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Images Show The Early Stages Of Monkeypox As Health Agency Give Update

Images Show The Early Stages Of Monkeypox As Health Agency Give Update

There are 57 confirmed monkeypox cases in England and Scotland

Images of the early stages of monkeypox have been released by the UK Health Security Agency (UKHSA), as it gave an update on the rising cases in the UK.

At the moment, the UKHSA claims there are a total of 57 confirmed cases in the UK; 56 cases in England and one case in Scotland.

Although the disease is usually mild, it can cause severe illness in some cases.

General symptoms include fever, headache, muscle aches, backache, swollen lymph nodes, chills and exhaustion, according to the NHS.

A rash can also develop, often starting on the face, which then can spread to other parts of the body, including genitalia.


Professor David Heymann, the World Health Organization’s (WHO) former assistant director-general for health security and environment, believes that the spread of the disease has been due to sexual transmission at raves in Europe.

He said: "We know monkeypox can spread when there is close contact with the lesions of someone who is infected, and it looks like sexual contact has now amplified that transmission."

Notably, he also mentions that his hypothesis is one among many.

Experts have warned against 'misinformation, stigma and discrimination' around the condition.

During a WHO question and answer session, Andy Seale, an adviser with an HIV, hepatitis and STI programme, said: "There are ways that we can work with communities to learn from really decades of experience around tackling stigma and discrimination with HIV.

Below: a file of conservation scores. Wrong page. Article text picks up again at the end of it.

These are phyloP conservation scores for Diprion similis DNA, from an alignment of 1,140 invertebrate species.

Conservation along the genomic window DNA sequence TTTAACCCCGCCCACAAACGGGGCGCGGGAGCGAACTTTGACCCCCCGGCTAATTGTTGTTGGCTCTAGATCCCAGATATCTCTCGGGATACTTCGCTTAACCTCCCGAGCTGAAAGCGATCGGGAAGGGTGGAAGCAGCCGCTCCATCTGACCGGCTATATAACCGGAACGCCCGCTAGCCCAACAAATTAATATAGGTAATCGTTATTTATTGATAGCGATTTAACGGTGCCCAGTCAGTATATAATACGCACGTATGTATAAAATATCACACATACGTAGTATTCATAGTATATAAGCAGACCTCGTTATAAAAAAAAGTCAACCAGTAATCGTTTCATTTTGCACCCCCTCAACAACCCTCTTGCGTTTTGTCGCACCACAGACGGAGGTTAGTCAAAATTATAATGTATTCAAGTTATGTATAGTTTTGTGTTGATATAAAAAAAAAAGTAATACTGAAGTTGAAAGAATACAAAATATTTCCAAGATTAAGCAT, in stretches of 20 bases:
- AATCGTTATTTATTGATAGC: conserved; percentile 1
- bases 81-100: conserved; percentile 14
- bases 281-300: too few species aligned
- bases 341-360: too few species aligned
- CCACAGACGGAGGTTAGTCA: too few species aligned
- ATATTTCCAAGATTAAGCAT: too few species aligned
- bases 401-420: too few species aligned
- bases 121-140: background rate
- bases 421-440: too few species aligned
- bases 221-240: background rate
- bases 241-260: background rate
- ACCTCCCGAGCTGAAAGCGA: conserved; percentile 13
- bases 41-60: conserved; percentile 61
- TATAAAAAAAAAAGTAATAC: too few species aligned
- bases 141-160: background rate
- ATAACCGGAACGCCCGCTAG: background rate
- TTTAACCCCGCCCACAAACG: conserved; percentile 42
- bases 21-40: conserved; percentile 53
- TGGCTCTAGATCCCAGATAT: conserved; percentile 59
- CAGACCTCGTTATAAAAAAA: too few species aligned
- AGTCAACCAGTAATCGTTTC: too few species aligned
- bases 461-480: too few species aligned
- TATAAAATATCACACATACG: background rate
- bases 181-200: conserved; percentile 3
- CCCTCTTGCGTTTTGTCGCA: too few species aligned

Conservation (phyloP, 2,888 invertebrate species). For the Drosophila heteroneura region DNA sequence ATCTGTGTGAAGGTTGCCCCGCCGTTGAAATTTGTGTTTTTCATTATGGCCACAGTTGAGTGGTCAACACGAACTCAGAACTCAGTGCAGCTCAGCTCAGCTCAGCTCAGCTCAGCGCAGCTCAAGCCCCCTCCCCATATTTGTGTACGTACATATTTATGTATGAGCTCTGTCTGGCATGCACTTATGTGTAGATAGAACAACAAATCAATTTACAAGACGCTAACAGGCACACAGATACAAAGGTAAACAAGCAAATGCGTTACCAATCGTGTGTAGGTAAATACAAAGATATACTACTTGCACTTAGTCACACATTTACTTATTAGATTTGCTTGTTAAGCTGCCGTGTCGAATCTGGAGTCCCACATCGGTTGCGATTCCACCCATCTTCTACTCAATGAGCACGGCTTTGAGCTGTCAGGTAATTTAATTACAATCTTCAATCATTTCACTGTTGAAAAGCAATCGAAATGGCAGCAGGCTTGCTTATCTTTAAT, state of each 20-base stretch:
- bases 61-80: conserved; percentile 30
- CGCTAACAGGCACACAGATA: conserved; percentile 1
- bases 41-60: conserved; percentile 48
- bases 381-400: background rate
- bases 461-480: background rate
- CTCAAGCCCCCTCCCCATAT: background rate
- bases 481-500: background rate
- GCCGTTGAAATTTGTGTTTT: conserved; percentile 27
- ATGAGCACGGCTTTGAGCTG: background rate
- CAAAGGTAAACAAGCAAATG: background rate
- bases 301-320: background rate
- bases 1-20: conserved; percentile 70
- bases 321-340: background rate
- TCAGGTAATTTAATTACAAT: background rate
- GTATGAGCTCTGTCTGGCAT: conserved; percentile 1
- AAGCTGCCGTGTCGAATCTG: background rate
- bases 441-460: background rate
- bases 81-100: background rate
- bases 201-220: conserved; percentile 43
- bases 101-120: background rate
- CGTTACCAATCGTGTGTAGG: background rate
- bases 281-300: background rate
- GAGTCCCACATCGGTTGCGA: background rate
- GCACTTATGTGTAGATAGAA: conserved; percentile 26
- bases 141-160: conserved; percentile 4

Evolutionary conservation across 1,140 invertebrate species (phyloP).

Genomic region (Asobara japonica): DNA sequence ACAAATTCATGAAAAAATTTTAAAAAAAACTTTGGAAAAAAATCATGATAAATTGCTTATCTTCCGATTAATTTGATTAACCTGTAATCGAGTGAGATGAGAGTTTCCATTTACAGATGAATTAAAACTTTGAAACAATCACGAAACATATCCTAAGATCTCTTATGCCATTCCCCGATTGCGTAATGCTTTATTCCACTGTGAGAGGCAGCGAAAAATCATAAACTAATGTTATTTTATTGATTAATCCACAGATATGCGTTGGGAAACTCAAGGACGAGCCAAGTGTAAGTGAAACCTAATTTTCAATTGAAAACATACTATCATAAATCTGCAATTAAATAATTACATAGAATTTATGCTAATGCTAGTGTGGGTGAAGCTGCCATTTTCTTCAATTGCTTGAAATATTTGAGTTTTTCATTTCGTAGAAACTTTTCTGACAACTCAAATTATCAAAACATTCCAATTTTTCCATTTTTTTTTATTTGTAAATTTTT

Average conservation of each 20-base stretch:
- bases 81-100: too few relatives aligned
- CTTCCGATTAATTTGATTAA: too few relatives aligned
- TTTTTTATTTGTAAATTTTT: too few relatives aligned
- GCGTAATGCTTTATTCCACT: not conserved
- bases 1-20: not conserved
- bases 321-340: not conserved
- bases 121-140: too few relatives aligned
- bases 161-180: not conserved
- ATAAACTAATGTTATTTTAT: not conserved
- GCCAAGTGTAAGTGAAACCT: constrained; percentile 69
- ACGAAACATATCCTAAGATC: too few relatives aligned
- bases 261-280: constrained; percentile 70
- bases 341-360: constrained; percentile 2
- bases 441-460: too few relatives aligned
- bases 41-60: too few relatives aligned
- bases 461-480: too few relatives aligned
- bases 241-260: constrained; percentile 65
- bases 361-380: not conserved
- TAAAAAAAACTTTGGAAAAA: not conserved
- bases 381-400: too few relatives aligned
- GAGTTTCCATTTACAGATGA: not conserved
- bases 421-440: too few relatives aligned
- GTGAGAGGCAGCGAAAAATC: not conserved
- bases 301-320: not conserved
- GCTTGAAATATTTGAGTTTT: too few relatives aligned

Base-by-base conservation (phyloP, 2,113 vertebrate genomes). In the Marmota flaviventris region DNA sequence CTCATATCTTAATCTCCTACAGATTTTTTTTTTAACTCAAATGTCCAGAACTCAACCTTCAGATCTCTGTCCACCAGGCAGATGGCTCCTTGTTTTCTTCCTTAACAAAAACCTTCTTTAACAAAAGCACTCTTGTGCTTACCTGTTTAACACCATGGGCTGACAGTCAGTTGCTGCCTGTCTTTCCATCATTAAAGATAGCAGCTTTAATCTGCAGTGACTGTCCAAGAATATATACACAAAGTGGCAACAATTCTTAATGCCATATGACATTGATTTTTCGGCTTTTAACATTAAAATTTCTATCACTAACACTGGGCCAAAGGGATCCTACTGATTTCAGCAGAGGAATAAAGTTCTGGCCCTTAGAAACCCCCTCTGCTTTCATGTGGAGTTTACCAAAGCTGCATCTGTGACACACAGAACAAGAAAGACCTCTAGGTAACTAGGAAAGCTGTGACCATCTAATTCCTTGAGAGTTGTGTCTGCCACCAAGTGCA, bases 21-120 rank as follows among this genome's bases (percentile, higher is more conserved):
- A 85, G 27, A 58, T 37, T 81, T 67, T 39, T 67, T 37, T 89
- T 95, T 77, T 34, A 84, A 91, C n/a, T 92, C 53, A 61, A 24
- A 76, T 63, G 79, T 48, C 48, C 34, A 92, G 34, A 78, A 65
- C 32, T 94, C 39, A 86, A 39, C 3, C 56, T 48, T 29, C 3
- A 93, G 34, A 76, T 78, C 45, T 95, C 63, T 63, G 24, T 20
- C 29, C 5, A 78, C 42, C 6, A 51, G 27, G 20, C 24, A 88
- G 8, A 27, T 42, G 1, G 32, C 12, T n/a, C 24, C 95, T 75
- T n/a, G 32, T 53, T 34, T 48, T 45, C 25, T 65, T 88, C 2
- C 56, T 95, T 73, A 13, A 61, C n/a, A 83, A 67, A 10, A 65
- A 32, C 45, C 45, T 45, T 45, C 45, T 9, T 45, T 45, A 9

"We want to apply that lesson, those lessons learned, to this experience."

Boris Johnson has said monkeypox is a rare disease but it is important to 'keep an eye on it'.

The prime minister told reporters on a visit to a school in south-east London: “It’s basically a very rare disease and so far the consequences don’t seem to be very serious, but it’s important that we keep an eye on it and that’s exactly what the new UK Health Security Agency is doing.”

Asked whether there should be quarantine for visitors or the use of the smallpox vaccine, Johnson said: "As things stand the judgment is that it’s rare.

"I think we’re looking very carefully at the circumstances of transmission.

"It hasn’t yet proved fatal in any case that we know of, certainly not in this country."

Anyone with unusual rashes or lesions on any part of their body should contact NHS 111 or call a sexual health service, the UKHSA have said.

Featured Image Credit: Alamy

Topics: UK News